|Phillies’ Jonathan Papelbon: ‘Since I’ve been here, I haven’t seen any leadership’||02.22.13 at 9:44 am ET|
While the Red Sox have been blasted for their problems in the locker room over the past season-plus, former Sox closer Jonathan Papelbon apparently isn’t finding the situation much better after one season in Philadelphia.
“Since I’ve been here, I haven’t seen any leadership,” Papelbon told the Allentown (Pa.) Morning Call.
Papelbon acknowledged his own failure in that department.
“I felt like I could have been a little bit better leader than what I was, and I held back at some times,” he said. “Hindsight’s 20-20.”
The Phillies won their fifth straight National League East title in 2011, winning a team-record 102 games. But they dramatically underachieved in 2012, finishing 81-81 and in third place, and Papelbon said a change in attitude is needed for 2013.
“I think we’re capable of greatness,” Papelbon said from Phillies spring training in Clearwater, Fla. “I think we’re capable of a world championship. I really, truly believe that. But the biggest key for us is that we’re going to have to find our identity, and we’re going to have to find our identity quick.”
Added Papelbon: “Every good team that I’ve been a part of has had a good core group of veterans and an influx of a good group of young guys and I think that’s a recipe for success,” he said. “But at the same time, that doesn’t mean we’re going to have success. In my opinion, this team has way more to lose than to prove. I think a lot of guys on this team have proved a lot. But I think this year if we don’t go out and do what we’re capable [of] and supposed to do, then we have a lot more to lose.”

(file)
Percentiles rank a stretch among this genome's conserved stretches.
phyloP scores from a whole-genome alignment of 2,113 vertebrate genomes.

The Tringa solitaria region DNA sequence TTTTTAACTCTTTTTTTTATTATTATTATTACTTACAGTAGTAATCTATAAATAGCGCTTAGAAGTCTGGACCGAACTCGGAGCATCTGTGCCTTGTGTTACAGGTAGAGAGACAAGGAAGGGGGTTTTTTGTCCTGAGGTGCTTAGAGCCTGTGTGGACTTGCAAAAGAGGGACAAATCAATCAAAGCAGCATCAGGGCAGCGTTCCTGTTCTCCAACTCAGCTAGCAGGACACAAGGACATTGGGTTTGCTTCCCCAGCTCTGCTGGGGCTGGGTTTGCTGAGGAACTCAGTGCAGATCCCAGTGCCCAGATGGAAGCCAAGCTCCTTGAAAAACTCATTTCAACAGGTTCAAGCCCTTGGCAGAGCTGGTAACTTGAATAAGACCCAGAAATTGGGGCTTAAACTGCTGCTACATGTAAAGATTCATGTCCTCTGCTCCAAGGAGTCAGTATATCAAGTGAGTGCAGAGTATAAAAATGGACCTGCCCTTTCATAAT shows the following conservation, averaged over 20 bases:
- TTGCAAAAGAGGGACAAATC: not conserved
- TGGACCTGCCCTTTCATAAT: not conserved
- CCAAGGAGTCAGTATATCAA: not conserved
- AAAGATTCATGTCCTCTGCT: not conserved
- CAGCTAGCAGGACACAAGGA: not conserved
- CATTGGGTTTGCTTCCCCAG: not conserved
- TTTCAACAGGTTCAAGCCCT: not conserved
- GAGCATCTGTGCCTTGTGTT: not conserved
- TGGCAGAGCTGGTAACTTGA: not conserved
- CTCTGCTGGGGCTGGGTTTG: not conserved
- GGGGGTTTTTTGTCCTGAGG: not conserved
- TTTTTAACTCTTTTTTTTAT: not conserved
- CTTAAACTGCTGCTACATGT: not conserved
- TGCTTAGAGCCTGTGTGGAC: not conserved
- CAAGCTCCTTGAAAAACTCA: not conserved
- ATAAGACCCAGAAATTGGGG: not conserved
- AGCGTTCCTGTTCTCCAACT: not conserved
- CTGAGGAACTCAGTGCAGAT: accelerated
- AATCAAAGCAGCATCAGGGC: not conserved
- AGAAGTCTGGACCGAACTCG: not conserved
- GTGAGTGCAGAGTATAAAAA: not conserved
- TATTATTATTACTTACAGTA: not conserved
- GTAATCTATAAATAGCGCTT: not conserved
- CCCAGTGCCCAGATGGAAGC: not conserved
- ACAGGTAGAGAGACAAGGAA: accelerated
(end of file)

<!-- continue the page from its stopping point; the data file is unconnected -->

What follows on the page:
Papelbon has the support of manager Charlie Manuel.
“I’m not answering nothing for him, but he won’t tell you because he’s a little stubborn in some ways, but I think he expected us to play better, he expected us to win more games,” Manuel said. “I think he can be good for us. He’s very serious about winning and he loves to pitch. I like everything about Papelbon.”
|Monday’s Morning Mashup: Jonathan Papelbon says Red Sox promoted controversial drug Toradol, but not PEDs||02.11.13 at 7:58 am ET|
MONDAY’S BROADCAST HIGHLIGHTS:
NBA: Celtics at Bobcats, 7 p.m. (CSNNE; WEEI-FM)
NBA: Spurs at Bulls, 8 p.m. (NBATV)
College basketball: Marquette at Georgetown, 7 p.m. (ESPN)
College basketball: Old Dominion at Delaware, 7 p.m. (NBCSN)
College basketball: TCU at Oklahoma, 7 p.m. (ESPNU)
College basketball: Kansas State at Kansas, 9 p.m. (ESPN)
College basketball: Alcorn State at Arkansas-Pine Bluff, 9 p.m. (ESPNU)
NHL: Kings at Blues, 8 p.m. (NBCSN)
College hockey: Beanpot final, Boston College vs. Northeastern, 7:30 p.m. (NESN)
AROUND THE WEB:
♦ Former Red Sox closer Jonathan Papelbon told ESPN that he was regularly injected with Toradol, a legal but controversial anti-inflammatory drug, during his time in Boston. Papelbon said his current team, the Phillies, told him he no longer would use the non-steroidal drug when he signed as a free agent after the 2011 season.
“They told me, ‘We don’t do that here. That kind of surprised me,” Papelbon said. “I haven’t had a single Toradol shot since.
“But here’s the thing you have to understand. There are so many organizations that do it. Not only baseball, but every sport. Football, basketball, hockey. It’s not just the Red Sox.”
The drug was the subject of some discussion last year when Sox pitcher Clay Buchholz was hospitalized with esophagitis, said to be a side effect of Toradol. In December 2011, some retired NFL players filed a lawsuit accusing the league of indiscriminately administering the drug before and during games.